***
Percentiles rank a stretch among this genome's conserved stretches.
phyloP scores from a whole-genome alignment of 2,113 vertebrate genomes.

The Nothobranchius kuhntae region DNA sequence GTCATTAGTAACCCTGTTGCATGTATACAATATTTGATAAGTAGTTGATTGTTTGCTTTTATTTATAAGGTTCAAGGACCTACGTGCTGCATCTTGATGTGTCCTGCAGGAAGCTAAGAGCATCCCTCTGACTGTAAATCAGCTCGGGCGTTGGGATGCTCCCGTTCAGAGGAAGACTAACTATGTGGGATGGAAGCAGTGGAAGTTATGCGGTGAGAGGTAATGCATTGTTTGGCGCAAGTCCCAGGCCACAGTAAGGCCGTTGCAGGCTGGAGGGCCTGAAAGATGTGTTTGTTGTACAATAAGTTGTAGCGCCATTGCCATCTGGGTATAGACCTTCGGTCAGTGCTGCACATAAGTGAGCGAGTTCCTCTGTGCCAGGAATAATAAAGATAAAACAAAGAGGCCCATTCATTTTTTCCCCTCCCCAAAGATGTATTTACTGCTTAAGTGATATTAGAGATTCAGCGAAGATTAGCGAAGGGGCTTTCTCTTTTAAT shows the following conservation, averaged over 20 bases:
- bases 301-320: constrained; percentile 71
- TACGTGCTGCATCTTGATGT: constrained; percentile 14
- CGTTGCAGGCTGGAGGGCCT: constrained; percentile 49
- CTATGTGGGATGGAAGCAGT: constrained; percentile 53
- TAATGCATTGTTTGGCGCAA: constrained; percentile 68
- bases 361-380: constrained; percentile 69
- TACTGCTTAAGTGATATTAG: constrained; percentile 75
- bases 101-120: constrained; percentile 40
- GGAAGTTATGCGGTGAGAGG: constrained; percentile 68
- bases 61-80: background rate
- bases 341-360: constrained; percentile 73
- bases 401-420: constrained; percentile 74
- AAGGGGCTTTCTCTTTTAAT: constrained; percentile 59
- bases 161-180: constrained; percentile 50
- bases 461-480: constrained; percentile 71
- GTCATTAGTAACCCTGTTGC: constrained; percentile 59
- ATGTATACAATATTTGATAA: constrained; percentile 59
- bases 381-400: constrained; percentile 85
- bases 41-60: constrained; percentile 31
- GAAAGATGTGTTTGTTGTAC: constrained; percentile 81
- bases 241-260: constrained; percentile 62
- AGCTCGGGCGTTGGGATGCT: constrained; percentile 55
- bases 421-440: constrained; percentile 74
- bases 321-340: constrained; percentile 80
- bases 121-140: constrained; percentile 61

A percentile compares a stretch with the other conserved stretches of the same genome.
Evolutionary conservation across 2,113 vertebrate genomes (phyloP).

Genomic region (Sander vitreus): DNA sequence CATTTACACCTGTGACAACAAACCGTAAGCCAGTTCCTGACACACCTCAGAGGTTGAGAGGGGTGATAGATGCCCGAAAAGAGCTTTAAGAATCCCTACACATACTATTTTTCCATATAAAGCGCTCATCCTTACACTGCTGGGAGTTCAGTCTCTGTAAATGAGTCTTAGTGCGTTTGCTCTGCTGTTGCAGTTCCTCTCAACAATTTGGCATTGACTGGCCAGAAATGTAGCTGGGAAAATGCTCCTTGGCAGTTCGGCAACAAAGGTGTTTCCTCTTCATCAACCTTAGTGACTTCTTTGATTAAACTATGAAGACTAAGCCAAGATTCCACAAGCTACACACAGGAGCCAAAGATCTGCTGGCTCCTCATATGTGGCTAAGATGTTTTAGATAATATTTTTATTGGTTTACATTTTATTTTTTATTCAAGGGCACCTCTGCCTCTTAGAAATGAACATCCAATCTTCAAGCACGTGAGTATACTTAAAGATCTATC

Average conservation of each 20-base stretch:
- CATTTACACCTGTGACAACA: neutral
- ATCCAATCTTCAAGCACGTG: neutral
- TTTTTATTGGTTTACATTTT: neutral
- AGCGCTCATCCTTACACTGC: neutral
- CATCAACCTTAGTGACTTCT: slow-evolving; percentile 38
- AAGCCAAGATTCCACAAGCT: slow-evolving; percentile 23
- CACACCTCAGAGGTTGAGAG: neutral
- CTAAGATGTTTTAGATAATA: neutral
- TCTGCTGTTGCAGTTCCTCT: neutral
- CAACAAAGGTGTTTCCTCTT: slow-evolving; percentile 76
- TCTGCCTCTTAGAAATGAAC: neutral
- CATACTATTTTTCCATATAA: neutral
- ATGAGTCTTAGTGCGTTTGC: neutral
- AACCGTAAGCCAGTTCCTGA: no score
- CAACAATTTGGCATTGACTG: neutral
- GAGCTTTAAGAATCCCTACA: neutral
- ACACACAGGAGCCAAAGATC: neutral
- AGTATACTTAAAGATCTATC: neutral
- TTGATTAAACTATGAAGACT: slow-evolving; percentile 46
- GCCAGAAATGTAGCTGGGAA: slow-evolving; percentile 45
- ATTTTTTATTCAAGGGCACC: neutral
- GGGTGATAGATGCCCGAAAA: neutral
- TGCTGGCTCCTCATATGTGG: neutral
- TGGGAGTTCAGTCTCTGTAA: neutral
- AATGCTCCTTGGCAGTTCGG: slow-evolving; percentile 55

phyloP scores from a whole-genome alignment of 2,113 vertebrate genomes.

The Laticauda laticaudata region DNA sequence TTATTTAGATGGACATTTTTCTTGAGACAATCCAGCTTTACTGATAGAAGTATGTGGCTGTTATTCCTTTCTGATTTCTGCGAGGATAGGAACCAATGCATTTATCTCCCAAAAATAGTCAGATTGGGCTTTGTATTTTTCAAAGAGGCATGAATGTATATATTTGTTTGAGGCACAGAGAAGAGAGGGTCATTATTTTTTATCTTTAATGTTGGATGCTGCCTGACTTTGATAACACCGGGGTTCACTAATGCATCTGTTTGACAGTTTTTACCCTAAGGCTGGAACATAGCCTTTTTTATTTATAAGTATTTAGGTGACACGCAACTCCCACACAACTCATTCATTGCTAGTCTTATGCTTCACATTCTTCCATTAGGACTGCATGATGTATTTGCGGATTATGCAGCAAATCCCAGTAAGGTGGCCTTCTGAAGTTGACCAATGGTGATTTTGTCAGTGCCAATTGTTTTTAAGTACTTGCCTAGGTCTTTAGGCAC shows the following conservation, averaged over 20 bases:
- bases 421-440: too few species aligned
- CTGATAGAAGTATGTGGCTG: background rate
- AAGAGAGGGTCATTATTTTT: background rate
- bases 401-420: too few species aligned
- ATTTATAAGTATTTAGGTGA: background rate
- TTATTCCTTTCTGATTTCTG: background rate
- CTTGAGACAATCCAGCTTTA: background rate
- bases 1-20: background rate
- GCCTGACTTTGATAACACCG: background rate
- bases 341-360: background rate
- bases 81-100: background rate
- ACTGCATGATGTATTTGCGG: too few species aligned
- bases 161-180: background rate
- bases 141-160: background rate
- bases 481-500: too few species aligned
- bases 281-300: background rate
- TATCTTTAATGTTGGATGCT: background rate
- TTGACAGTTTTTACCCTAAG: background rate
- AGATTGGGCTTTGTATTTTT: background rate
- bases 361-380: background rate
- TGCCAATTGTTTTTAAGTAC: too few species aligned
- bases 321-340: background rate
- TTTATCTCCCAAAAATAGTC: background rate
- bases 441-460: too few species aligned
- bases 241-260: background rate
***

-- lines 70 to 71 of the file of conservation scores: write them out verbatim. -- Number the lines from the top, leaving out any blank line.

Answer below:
- bases 81-100: background rate
- ACTGCATGATGTATTTGCGG: too few species aligned